Re:What? (2)

flyneye (84093) | about a year and a half ago | (#43196309)

The triangle of supply and demand works in this case as well.
Good/ Fast/ Cheap
          Pick any two. Then use the profit algorithmic function to determine if the time utilized is an asset or boat anchor.

Re:What? (-1)

Anonymous Coward | about a year and a half ago | (#43196373)

Booty, booty, booty! I want to fill a pussy hole with cum!

Re:What? (2)

rossdee (243626) | about a year and a half ago | (#43196917)

"Good/ Fast/ Cheap
                    Pick any two. Then use the profit algorithmic function to determine if the time utilized is an asset or boat anchor.
--"

Fast and cheap may be easy to measure, good on the other hand is not so easy.

For example, during the early years of the cold war it was thought that nukes would be a fast and cheap way to deal with a Russian invasion of Europe.
(and it would kill plrnty of commies, so it was obviously good as well, however the radiation and nuclear winter effects would have killed most of the rest of us, but they didn't know that at the time.

Re:What? (1)

flyneye (84093) | about a year and a half ago | (#43197367)

More akin to quantum mechanics.
If it's fast and cheap, it won't be good
If it's good and fast it won't be cheap
If it's good and cheap, it won't be fast.
Motivational modifiers from the other equation can then be applied.
Is the profit $ equal to or greater than, the time and raw material, divided by your personal interest and the amount of beer you can expend for the project?
Utilizing these mathematics we can proceed with a quantum magnet that reduces the chance answer from a Schrödinger's magic 8 ball to either "Chances are good" or " Options look bleak".
To explore abstracts like ideas with statistically derived methods to define the problem is folly, in that, a bigger picture is needed rather than a detail and will result with the equivalent of urinating into a north wind on a cold day.
Relativistically ,it's outcome is tied to the mandelbrot set dependent on the researcher involved and the brand / volume of beer consumed.
Nothing hard about decisions to proceed, with some simple math first.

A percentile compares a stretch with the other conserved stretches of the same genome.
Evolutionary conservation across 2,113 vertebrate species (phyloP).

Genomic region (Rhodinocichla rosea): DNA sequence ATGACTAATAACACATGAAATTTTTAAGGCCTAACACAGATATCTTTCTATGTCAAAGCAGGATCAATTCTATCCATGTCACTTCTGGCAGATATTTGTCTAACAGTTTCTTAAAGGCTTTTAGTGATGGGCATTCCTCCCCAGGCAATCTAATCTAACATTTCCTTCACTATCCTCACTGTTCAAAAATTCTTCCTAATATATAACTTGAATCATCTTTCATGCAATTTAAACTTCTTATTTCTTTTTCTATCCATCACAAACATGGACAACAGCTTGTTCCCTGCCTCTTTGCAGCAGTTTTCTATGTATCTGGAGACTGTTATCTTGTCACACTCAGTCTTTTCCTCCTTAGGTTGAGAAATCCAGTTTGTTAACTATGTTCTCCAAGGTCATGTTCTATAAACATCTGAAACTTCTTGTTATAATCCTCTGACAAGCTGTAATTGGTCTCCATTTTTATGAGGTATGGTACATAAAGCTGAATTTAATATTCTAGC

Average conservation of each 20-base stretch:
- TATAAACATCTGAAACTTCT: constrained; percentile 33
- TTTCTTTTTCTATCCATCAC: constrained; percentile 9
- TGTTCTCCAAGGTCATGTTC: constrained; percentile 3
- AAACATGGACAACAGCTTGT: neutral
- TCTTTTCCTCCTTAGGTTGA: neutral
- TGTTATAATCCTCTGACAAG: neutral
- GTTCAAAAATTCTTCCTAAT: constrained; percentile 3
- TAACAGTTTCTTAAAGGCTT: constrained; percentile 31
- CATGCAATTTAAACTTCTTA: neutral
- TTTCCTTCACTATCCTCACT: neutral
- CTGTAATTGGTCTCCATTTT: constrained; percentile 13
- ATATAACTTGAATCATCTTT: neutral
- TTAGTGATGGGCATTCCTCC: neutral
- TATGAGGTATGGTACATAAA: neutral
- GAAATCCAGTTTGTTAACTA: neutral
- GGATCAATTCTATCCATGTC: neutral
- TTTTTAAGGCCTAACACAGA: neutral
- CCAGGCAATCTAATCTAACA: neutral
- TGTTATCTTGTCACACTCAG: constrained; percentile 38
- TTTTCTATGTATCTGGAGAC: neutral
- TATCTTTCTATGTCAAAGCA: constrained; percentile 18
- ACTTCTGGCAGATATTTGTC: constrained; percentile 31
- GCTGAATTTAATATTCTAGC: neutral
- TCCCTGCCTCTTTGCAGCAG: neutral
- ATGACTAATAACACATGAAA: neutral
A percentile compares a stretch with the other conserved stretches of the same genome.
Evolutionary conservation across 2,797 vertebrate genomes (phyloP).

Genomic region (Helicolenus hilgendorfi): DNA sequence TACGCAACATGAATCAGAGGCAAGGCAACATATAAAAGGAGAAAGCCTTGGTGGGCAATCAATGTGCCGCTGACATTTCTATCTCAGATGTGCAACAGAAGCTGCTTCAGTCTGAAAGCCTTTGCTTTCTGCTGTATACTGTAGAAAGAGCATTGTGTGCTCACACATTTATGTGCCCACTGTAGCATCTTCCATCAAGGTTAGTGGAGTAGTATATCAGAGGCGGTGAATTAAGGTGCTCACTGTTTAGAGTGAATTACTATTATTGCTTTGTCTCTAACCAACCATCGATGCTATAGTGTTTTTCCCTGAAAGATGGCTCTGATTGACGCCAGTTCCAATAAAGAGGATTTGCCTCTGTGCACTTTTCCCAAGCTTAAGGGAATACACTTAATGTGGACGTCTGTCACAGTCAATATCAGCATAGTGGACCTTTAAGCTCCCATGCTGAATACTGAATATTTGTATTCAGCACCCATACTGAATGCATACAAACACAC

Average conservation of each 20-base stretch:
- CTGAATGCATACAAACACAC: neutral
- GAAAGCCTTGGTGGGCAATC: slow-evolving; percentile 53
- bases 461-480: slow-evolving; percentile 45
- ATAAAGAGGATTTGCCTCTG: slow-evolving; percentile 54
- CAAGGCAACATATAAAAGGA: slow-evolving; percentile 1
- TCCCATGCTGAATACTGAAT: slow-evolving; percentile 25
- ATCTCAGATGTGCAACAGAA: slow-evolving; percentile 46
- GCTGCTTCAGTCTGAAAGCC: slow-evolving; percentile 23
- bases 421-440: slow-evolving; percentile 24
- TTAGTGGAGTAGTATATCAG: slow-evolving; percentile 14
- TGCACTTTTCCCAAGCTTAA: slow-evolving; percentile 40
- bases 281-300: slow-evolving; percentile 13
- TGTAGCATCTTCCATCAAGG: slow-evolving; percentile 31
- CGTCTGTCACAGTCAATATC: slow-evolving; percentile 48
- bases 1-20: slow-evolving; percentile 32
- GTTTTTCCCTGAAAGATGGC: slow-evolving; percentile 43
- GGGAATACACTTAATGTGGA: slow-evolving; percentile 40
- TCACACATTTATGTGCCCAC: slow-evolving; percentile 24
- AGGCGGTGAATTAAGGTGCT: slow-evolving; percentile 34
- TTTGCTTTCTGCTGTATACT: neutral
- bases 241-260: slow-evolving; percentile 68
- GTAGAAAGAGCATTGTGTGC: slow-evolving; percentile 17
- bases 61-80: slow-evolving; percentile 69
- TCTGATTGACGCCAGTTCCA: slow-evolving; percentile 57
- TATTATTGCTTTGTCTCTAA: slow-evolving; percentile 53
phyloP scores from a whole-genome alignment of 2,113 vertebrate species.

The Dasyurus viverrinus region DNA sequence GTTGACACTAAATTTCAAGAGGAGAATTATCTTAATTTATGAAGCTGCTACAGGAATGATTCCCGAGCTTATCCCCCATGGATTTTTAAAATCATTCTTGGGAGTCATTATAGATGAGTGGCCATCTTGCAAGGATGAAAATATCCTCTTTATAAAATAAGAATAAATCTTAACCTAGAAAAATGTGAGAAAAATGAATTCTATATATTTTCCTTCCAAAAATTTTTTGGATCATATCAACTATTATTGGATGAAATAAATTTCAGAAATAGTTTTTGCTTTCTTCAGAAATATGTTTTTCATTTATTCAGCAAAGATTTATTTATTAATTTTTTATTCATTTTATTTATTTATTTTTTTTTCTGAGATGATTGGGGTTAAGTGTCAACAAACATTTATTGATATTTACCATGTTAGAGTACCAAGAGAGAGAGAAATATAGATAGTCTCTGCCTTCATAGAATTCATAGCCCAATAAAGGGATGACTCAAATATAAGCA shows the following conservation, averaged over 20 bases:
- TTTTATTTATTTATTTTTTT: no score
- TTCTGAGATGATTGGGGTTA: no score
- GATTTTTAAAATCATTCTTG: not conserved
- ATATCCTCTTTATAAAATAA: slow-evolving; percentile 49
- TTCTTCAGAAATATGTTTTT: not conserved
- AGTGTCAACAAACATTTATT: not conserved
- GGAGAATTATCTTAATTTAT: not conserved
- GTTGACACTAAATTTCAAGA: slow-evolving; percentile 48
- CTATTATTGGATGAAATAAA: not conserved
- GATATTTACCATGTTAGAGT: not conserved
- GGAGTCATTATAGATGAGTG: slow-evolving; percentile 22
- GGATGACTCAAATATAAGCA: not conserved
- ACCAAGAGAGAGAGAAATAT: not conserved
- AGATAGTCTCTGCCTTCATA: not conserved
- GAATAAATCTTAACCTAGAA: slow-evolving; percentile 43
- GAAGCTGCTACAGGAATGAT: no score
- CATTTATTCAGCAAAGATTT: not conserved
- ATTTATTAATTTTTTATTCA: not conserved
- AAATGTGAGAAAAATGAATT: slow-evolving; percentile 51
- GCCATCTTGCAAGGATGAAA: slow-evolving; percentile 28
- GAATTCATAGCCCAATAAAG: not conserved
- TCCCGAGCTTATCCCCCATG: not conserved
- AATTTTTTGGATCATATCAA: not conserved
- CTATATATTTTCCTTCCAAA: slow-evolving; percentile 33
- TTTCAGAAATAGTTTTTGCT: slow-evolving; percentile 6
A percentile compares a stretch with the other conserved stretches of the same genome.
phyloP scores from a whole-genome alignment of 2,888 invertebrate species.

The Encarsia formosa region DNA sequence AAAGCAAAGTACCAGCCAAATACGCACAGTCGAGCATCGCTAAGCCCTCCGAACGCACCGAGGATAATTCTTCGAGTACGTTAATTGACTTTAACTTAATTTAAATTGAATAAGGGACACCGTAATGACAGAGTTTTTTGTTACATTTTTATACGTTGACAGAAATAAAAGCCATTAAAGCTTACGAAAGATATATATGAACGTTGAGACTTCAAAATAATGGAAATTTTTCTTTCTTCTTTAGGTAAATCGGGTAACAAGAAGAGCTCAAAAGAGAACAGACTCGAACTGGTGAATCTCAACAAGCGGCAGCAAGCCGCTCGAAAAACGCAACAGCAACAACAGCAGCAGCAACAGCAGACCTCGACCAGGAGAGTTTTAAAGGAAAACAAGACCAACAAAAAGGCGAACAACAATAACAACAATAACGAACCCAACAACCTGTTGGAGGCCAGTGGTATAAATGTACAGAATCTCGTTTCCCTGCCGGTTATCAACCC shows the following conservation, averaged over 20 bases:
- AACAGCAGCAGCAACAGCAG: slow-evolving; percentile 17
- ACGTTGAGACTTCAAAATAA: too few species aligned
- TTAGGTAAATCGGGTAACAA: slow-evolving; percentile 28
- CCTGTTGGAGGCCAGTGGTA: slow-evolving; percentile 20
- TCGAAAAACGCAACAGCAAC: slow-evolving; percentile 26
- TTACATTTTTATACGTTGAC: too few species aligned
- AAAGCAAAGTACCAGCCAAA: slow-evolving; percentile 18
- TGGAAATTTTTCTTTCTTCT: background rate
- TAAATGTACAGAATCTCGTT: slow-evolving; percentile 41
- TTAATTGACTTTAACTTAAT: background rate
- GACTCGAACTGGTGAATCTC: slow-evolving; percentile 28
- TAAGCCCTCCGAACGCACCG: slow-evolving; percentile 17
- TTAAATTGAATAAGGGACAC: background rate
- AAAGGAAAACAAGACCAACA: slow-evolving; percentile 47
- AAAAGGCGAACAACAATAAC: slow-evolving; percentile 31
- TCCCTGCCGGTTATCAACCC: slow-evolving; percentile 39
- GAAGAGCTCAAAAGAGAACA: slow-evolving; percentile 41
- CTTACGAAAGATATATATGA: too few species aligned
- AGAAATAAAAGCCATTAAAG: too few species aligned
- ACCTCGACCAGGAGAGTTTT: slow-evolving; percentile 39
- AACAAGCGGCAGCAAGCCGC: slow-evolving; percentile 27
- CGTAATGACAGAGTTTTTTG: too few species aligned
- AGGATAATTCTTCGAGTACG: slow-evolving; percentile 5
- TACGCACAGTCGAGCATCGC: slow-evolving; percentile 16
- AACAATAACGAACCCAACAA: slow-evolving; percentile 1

It came from the same classes you and I had in Gravitational Yoga and Round Earth Theory.

Re:What? (2)

davester666 (731373) | about a year and a half ago | (#43197541)

That's why everything is fast and cheap.

Re:What? (1)

khallow (566160) | about a year and a half ago | (#43197547)

For example, during the early years of the cold war it was thought that nukes would be a fast and cheap way to deal with a Russian invasion of Europe.

And they were correct. It's worth noting that the USSR after the Second World War was far less aggressive militarily than the one previous to the war. They didn't invade another country directly until Hungary in 1956 while they had invaded a quite a number prior to the war (and were a huge contributor to starting the Second World War).

Re:What? (1)

guitardood (934630) | about a year and a half ago | (#43197499)

It's more like the square of supply and demand:

Price, Performance, Product & Delivery.

Pick two.

Re:What? (1)

flyneye (84093) | about a year and a half ago | (#43197913)

I like that. It applies more to the luthiery division of my company.

Re:What? (1)

zAPPzAPP (1207370) | about a year and a half ago | (#43197601)

goodness = (1 - p(random explosion))

Iron triangle (1)

Hognoxious (631665) | about a year and a half ago | (#43198021)

The triangle of supply and demand, where one of the sides isn't supply and neither of the others is demand?

Don't repeat stuff you've misheard while listening to the grownups. It makes you look stupid.

He tells us... (1)

Roger W Moore (538166) | about a year and a half ago | (#43196837)